- judicial authority: Jezebel arranges the judicial killing of Naboth (and, some commentators suggest, extrajudicial killing of his offspring);
- religious and civil intimidation: Naboth is denied burial, his body desecrated, and his blood licked by dogs;
- legal loophole: With Naboth and descendants gone, Jezebel convinces Ahab that it is his right to confiscate the land.
Ahab himself employs a range of more personal powers:
- Ignorance: The king employs ignorance — real or feigned — of Jezebel’s schemes to his advantage;
- Physicality: The king moves to physically occupy the land;
- Personal ritual: The king performs acts of atonement, garnering a stay of retribution from God for himself but not for his descendants.
God, speaking through Elijah:
- curses Ahab and descendants, after Ahab does not kill Ben-Hadad, calling for “your life instead of his” (1 Kings 20:42);
- promises to “cut off every pisser against the wall of Ahab’s” (more politely: “every man-child” or “every last male,” 1 Kings 21:21);
- consigns Ahab’s descendants and Jezebel to a fate similar to Naboth’s in terms of body desecration (1 Kings 21:22-24).
Violence in Jezreel
In the narrative of ancient Israel:
- Jezreel was the site of Gideon’s victory over the Midianites, the Amalekites and the Kedemites, or “the children of the east” (Judges 6:3);
- Jezreel was the site of Saul’s defeat by the Philistines and death in battle (1 Sam 29:1-6);
- Jezreel becomes the site of Jehu’s coup against Joram, Joram’s ally Ahaziah, and against Jezebel (2 Kings 9), and the land sees desecration of the losers’ bodies.
It is worth noting that the bodies of Joram and Jezebel are “cast to the portion of the field of Naboth the Jezreelite.” That is, the property originally identified at Naboth’s vineyard, keeps that identity and does not bear Ahab’s name or that of the state.
Not clear at all on what to make of this except to note that each player in this story has a sort of power to wield and does so. And to ask: Is the Land, or a specific piece of it —
- an object of various power-plays?
- a conduit for others’ power?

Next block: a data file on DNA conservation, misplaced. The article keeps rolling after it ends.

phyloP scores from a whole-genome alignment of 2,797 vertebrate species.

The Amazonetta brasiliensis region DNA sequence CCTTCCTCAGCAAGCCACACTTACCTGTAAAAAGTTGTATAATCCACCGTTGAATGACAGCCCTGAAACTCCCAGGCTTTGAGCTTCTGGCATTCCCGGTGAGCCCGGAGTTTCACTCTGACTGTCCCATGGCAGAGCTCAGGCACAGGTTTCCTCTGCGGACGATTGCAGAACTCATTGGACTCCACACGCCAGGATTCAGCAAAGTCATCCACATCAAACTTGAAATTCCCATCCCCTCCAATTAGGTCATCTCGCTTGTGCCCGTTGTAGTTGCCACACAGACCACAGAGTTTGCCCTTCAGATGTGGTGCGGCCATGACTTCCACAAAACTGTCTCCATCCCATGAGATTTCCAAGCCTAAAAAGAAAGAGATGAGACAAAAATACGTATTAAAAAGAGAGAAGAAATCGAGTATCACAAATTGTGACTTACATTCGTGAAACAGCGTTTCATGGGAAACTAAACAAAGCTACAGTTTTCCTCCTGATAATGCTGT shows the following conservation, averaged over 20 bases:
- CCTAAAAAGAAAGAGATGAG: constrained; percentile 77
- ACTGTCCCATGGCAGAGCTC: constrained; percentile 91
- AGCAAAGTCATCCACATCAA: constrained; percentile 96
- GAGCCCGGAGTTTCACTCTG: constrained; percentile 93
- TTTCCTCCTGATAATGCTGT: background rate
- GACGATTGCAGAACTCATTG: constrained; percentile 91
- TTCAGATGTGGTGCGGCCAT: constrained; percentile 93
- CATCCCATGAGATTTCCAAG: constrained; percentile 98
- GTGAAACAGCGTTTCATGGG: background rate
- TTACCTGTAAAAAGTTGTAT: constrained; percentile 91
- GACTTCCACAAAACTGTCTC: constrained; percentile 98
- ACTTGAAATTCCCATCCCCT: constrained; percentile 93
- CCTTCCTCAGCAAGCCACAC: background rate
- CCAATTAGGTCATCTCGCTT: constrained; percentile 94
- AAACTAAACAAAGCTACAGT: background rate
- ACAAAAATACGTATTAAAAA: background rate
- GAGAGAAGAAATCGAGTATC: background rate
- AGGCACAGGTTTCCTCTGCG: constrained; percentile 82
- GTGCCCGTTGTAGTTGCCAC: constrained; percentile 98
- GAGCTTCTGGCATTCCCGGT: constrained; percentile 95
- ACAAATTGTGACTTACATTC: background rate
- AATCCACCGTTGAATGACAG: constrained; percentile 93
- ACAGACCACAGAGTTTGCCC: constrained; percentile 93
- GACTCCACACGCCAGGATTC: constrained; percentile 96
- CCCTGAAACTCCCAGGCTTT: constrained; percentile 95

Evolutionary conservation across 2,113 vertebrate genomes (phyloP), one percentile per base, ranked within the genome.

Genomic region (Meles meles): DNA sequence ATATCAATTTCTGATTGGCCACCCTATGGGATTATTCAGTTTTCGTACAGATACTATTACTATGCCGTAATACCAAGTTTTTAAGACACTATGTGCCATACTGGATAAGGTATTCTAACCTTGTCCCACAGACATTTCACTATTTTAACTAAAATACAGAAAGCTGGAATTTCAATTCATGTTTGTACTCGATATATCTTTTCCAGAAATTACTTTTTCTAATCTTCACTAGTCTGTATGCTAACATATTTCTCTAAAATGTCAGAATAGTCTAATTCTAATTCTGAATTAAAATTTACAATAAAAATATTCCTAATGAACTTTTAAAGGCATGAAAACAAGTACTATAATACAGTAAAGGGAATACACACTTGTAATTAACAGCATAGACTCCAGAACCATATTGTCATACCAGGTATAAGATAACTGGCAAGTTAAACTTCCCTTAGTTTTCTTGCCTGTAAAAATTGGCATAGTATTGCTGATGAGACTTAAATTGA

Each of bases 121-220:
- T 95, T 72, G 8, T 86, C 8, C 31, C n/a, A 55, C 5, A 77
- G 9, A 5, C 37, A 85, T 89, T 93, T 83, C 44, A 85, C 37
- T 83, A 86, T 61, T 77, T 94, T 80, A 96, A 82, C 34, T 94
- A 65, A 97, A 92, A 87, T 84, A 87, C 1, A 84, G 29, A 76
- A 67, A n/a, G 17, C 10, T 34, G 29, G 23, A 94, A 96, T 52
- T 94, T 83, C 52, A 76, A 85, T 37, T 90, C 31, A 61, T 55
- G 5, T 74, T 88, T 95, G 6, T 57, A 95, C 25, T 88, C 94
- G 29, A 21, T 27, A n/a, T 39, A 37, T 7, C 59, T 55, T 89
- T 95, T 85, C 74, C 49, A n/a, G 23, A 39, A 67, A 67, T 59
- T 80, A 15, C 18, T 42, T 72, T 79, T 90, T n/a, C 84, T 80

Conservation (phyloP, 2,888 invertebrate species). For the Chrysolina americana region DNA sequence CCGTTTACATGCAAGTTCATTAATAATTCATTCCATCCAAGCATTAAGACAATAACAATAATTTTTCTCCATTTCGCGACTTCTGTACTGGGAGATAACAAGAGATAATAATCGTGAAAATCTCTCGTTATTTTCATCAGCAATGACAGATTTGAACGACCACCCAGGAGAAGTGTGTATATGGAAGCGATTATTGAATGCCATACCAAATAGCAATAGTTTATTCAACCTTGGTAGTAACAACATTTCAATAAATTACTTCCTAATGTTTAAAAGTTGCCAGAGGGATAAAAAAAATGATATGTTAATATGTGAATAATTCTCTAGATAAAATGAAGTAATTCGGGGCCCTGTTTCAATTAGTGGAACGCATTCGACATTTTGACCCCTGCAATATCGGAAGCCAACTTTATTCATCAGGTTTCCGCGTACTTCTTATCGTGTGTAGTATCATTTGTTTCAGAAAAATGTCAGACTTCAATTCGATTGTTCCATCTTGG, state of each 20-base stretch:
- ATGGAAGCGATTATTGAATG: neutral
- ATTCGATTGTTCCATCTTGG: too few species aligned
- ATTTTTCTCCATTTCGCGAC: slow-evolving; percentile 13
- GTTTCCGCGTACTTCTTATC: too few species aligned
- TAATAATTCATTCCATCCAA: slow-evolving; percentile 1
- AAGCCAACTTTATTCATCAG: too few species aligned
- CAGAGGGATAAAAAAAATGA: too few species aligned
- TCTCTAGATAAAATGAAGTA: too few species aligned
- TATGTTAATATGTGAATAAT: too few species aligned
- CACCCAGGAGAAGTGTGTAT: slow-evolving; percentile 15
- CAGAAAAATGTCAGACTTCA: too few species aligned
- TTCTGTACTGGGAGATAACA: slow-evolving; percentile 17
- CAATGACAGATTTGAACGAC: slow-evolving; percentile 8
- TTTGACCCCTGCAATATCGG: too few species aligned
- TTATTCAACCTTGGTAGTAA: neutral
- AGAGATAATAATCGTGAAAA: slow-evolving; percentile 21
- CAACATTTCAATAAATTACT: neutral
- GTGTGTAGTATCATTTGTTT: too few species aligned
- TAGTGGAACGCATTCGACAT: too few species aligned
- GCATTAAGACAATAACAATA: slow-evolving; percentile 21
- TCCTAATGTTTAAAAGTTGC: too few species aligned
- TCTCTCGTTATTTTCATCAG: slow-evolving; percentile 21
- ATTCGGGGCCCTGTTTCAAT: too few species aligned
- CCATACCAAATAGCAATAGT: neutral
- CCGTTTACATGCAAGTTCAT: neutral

- or does it wield its own?
Avivah Gottlieb Zornberg. “Lekh Lekha: The Travails of Faith” and “Va-yera: Language and Silence.” Genesis: the Beginning of Desire. Philadelphia: JPS, 1995.
Abalienatus et indignabundus; off the hooks,* as we say, and in a great discontent; his heart did more afflict and vex itself with greedy longing for that bit of earth, than the vast and spacious compass of a kingdom could counter comfort. So Haman could say, All this availeth me nothing, &c. And Alexander, the monarch of the world, was grievously troubled, because ivy would not grow in his gardens at Babylon. The devil of discontent, whomsoever it possesseth, it maketh his heart a little hell, saith one.
— John Trapp (1601-1669)**
* i.e., unhinged or disturbed, rather than contemporary “off the hooks” meanings
** English Anglican Bible commentator recommended to me for certain books of the Bible by Norman Shore
Elizabeth Currid-Halkett, The Sum of Small Things: A Theory of the Aspirational Class, Princeton, NJ: Princeton University Press, 2017.
See also Dr. Norma Franklin, Zinman Institute of Archaeology, Haifa University:
The Bible names the owner of the vineyard as Naboth the Jezreelite. The use of this gentilic implies that he resided somewhere else as well, otherwise he would not have required a qualifier. A person with a residence in one place and a vineyard in another is a wealthy person, and one might imagine that such a person lived in the capital city, Samaria. Whether or not the “Naboth the Jezreelite” is a historical character, whoever owned that plot of land and its vineyard was certainly well off and not a simple, poor farmer.
—The Story of Naboth’s Vineyard and the Ancient Winery in Jezreel
More on the excavation at Biblical Archaeology and Jezreel Expedition.